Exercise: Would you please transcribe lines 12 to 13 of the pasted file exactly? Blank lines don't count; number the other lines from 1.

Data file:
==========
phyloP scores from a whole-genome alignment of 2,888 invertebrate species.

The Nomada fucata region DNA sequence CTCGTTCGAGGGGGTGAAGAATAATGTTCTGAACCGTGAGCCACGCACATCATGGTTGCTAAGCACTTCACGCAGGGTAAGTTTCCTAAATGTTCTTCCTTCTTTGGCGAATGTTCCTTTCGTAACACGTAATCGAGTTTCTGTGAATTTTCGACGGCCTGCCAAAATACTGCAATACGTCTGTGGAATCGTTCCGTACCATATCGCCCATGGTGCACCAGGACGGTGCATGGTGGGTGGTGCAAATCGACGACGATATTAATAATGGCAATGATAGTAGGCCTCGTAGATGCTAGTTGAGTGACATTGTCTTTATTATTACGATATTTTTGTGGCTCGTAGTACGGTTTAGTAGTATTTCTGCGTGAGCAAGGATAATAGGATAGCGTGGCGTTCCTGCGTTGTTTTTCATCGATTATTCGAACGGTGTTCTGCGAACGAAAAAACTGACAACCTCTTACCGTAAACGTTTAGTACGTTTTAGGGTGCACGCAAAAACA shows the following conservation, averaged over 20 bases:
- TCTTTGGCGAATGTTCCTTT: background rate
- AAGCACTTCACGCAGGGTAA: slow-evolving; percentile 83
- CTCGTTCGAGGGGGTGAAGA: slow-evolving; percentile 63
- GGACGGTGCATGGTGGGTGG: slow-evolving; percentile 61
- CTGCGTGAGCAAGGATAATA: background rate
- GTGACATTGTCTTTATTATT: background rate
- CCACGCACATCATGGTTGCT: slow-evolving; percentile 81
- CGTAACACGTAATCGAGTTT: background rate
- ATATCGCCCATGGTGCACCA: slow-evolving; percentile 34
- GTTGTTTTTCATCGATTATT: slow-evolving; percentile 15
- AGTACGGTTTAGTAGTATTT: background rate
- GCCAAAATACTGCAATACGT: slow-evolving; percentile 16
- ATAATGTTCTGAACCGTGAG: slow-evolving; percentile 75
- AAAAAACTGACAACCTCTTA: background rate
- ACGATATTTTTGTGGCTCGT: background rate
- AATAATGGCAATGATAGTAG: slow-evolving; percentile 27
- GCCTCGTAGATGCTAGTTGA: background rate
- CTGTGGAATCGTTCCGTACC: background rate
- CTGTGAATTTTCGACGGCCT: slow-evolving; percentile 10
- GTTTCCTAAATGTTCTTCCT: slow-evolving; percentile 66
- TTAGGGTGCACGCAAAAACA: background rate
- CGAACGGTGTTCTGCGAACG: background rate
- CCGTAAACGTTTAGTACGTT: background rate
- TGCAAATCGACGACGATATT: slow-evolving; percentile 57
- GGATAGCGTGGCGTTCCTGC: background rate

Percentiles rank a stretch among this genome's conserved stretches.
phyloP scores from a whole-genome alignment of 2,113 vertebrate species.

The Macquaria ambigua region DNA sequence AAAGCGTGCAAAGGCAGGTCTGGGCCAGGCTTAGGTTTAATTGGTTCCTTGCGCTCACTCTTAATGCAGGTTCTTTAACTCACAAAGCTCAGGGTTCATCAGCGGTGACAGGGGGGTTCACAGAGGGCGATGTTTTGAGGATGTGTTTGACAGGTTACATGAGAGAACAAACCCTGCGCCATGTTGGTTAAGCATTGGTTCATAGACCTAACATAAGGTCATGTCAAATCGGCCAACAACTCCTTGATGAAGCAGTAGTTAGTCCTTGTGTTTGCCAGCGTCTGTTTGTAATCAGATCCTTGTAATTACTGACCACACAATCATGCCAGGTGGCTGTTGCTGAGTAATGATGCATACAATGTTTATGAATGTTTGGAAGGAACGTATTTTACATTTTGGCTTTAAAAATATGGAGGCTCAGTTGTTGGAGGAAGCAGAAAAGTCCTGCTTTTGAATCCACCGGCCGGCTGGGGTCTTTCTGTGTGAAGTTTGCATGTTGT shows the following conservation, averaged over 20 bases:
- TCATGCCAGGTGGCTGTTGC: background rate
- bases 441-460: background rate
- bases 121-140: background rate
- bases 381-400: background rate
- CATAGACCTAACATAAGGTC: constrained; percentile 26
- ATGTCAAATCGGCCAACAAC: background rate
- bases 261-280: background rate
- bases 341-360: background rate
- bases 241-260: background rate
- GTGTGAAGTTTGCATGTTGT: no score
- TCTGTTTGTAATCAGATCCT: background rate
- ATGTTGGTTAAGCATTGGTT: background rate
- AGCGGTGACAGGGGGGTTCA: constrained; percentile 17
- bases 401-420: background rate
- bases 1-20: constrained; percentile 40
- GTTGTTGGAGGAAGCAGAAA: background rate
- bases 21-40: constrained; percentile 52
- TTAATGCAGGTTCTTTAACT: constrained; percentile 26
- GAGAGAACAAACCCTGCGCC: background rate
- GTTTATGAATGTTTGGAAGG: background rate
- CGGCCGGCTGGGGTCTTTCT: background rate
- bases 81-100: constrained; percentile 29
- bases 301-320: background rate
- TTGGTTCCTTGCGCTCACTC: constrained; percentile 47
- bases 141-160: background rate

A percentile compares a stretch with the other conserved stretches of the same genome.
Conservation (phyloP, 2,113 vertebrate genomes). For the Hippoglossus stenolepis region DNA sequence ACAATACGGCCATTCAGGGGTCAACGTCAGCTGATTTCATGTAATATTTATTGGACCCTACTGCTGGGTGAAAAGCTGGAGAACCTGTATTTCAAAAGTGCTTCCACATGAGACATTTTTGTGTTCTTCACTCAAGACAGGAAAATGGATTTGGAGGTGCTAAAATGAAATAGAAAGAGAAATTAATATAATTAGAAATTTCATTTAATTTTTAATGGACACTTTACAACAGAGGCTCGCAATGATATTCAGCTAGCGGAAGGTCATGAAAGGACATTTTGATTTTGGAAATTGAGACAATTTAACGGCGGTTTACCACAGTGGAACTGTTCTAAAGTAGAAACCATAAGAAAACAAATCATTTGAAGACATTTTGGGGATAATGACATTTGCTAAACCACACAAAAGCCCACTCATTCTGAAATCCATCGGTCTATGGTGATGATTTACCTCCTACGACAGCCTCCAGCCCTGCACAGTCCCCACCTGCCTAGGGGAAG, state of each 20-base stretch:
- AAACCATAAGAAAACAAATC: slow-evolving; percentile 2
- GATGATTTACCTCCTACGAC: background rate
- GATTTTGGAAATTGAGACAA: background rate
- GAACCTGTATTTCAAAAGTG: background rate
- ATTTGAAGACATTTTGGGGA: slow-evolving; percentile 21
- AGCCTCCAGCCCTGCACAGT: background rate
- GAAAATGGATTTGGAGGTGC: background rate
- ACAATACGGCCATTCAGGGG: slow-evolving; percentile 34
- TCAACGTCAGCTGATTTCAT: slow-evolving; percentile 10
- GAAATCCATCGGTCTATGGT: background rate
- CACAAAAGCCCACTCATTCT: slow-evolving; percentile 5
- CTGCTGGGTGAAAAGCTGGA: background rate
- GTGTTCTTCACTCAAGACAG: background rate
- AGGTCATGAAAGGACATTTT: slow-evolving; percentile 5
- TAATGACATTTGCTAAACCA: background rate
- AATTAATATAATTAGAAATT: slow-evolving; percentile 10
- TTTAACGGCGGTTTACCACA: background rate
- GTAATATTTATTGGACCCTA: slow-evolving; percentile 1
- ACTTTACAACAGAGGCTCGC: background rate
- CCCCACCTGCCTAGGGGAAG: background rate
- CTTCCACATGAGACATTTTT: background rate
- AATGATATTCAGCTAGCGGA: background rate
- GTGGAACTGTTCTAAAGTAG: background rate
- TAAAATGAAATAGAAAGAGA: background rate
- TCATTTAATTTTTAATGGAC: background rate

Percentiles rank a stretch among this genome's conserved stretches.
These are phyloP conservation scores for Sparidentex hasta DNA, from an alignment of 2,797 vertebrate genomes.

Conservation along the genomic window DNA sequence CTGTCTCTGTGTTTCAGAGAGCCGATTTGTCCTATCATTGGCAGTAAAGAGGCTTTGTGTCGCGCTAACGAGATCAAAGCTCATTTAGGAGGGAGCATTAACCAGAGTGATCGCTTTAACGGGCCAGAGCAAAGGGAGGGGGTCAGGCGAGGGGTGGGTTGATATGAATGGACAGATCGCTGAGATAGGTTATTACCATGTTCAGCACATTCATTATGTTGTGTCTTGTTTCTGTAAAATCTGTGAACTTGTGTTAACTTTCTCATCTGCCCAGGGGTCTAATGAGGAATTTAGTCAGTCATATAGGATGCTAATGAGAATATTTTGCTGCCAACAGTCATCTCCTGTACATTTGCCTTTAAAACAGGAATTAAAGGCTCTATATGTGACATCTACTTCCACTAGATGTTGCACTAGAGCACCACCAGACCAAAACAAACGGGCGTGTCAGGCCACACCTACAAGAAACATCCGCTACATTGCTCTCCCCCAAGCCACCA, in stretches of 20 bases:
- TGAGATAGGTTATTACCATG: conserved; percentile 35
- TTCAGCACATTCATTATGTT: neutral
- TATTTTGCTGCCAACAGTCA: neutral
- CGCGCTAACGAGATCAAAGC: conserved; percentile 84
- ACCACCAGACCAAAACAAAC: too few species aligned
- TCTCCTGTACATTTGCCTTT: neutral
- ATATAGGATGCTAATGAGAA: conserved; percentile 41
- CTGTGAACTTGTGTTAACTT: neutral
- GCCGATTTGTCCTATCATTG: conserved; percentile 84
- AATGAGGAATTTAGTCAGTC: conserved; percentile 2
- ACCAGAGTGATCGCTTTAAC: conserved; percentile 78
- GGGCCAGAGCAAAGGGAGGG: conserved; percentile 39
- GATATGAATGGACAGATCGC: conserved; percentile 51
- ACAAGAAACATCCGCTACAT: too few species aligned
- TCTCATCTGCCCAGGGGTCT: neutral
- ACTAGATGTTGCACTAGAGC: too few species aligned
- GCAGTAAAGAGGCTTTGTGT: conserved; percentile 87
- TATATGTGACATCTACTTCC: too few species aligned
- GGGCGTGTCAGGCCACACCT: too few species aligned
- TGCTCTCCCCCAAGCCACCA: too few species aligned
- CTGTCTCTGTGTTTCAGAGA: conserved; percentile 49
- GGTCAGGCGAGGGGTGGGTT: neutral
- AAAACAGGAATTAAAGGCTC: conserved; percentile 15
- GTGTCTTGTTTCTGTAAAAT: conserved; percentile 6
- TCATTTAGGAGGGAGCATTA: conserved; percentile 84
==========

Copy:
- GTTGTTTTTCATCGATTATT: slow-evolving; percentile 15
- AGTACGGTTTAGTAGTATTT: background rate